Waves whipped up by frigid north winds crashed over some of the Thimble Islands, an archipelago of pink granite islands in Long Island Sound.
Pitch pines and cedar trees swayed on top of a rocky outcropping. A lonely swing hanging from an oak tree waited for a visitor.
A visit to the shoreline in winter is a surreal experience, with the smell of the sea heavy in the air and the tide rushing in and out of channels through the marshes. The marsh grass, so vibrant and green in the summer, is matted down and yellow in its winter slumber. Patches of ice and slush fill depressions and float in tidal pools.
The shore is a great place to escape the winter doldrums, and the Pine Orchard section of the 28-mile-long Branford Trail attracts nature lovers, bird-watchers and even train enthusiasts. The trail starts at a huge iron bridge that carried the trolleys over a tidal creek from 1907 to 1937. Visitors can stand in the middle of the bridge and watch the creek flow past, with views of Pleasant Point and Flying Point out to the islands in the sound with names like "Potato," "Governor" and "Frisbie."
After crossing the bridge, visitors should look for a trail blazed with white circles. The blazes mark the entrance to the Branford Land Trust's Jennie Vedder Preserve. The trail snakes through a mountain laurel and oak forest along the tidal creek and past an osprey nest. Freight trains and Amtrak's Acela train often pass by, briefly breaking the peacefulness of the preserve. The trail continues through deep woods before traveling up to a high rocky outcrop with an incredible view of the sound and Thimble Islands, known by the Mattabeseck Indians as "the beautiful sea rocks."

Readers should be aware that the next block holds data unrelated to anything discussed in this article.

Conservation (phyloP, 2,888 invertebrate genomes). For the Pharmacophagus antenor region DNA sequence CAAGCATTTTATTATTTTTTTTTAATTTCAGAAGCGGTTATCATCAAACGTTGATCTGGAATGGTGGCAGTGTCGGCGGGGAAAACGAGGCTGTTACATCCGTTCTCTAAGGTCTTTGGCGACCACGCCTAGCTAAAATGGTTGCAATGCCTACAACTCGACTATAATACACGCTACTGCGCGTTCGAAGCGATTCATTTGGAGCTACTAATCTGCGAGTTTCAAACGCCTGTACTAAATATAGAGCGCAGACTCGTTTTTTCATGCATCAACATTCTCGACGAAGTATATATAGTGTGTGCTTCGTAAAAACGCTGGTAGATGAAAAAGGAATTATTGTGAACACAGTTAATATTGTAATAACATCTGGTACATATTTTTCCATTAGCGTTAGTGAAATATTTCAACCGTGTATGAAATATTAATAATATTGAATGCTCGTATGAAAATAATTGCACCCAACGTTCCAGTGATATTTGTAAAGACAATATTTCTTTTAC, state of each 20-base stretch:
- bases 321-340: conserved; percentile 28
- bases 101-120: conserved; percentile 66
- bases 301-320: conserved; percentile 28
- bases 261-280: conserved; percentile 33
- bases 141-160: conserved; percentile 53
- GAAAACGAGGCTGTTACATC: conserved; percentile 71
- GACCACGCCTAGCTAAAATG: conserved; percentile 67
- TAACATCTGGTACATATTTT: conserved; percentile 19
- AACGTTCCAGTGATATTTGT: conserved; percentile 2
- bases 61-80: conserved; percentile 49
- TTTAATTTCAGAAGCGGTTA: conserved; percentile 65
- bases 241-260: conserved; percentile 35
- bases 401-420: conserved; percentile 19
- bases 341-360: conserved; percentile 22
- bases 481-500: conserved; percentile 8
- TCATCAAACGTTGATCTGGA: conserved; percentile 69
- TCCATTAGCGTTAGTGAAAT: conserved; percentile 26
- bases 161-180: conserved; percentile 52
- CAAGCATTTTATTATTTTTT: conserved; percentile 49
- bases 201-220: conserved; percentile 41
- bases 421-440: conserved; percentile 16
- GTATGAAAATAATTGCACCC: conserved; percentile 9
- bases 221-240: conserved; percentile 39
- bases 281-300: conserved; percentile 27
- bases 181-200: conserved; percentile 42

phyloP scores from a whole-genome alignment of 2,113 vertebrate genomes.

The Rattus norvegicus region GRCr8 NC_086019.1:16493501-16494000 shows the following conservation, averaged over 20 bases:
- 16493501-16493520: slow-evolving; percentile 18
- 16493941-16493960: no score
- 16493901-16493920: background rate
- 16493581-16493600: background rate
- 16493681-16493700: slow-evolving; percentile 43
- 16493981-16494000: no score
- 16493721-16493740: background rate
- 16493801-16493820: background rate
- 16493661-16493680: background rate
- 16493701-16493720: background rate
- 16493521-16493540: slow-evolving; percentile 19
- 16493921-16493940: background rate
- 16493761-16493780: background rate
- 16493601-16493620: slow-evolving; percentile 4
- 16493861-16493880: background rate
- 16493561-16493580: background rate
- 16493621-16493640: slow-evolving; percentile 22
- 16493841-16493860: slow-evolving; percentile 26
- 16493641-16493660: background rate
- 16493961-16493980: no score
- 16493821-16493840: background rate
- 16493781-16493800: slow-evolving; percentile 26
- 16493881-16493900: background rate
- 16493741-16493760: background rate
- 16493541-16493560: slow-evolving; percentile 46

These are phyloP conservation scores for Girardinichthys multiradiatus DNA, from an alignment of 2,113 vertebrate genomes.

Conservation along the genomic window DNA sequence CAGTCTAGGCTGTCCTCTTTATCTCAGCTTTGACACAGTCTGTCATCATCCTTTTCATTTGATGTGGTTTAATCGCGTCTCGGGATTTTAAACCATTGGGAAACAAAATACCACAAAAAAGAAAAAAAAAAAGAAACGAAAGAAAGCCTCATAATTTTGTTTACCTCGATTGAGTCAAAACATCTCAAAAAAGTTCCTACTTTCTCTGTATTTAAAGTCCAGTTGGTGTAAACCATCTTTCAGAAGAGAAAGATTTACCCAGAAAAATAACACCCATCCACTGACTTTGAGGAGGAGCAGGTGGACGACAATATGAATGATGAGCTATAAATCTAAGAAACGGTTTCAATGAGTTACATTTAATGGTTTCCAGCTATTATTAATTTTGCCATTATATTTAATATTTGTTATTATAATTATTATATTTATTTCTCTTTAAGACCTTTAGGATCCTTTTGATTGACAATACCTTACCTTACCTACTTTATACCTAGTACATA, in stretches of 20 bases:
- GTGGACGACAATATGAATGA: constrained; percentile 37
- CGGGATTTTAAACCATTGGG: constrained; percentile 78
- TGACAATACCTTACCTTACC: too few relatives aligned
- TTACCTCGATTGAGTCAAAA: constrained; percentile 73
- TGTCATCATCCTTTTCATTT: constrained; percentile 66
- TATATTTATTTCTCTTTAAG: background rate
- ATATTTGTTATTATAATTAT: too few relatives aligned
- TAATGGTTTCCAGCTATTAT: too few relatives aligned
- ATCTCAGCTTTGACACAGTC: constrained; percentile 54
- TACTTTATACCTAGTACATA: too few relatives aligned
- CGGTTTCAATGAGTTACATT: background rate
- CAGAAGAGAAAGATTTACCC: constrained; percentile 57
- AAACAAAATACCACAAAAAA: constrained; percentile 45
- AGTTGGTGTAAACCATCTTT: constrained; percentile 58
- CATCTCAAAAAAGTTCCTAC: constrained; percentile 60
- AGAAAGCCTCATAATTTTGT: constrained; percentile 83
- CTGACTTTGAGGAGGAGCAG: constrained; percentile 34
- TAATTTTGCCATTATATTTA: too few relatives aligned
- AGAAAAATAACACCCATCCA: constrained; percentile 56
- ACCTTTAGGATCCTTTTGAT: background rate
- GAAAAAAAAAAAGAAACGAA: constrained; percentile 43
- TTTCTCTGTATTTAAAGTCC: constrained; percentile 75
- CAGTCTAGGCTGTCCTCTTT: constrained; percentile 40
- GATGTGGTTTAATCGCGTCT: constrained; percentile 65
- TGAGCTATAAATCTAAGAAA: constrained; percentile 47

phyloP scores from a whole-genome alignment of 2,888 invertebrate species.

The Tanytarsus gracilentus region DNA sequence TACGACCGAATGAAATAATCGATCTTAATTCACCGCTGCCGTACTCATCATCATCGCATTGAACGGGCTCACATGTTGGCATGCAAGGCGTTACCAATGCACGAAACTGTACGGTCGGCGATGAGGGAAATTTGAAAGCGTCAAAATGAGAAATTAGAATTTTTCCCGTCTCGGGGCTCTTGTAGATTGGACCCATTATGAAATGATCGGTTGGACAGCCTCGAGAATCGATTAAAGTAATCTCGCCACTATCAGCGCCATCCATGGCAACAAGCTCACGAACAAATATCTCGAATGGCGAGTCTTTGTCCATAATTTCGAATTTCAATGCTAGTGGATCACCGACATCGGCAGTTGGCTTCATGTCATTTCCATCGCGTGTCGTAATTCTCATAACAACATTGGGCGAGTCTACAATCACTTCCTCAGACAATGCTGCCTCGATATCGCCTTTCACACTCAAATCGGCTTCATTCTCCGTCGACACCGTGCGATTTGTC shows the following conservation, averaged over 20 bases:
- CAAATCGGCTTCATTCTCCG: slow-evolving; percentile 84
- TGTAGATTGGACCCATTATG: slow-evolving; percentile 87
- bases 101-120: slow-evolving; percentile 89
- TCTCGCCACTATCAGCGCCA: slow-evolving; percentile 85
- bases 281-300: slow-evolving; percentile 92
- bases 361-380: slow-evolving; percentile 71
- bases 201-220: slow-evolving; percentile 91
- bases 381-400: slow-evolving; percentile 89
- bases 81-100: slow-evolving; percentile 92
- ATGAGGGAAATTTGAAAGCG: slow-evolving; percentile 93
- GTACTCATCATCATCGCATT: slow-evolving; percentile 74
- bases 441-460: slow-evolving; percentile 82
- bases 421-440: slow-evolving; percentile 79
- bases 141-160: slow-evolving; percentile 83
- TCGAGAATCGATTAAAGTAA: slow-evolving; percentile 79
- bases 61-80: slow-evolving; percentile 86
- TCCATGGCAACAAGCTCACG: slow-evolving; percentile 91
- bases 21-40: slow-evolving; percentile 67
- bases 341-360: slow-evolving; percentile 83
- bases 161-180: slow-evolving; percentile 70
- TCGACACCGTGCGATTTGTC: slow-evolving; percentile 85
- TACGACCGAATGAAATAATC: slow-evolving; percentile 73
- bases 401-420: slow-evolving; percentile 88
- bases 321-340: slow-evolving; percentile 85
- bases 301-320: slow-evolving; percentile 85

A memorial to Vedder is made of the same pink granite from the nearby Stony Creek Quarry that adorns the base of the Statue of Liberty, Brooklyn Bridge and the Lincoln Memorial. It recognizes Vedder's preservation of much of the heavily wooded Pleasant Point as it juts out into Long Island Sound.
"A person of modest means," the memorial notes, "she used her earnings as a teacher and secretary to buy parcels of this land throughout her long working life. Concern for this land and love of her family were the abiding passions of her life." Through her donation, generations of nature lovers can come to this storied section of Branford and view the Sound and its beautiful sea rocks.
After traveling through a beech forest, the trail links back up with the trolley trail and its spectacular 500-foot-long boardwalk and bridge that takes visitors across Pine Orchard Wildlife Marsh. Visitors can walk through the middle of the marsh without getting their feet wet. The trail ends at an abandoned bridge abutment and railroad that takes gravel from a nearby quarry to the Tilcon Dock.
Although trolleys no longer cross the marsh, visitors to this trail can enjoy the natural world no matter what the season.
•Peter Marteka can be reached by phone at 860-647-5365; by mail at The Courant, 200 Adams St., Manchester, CT 06040; and by e-mail at email@example.com.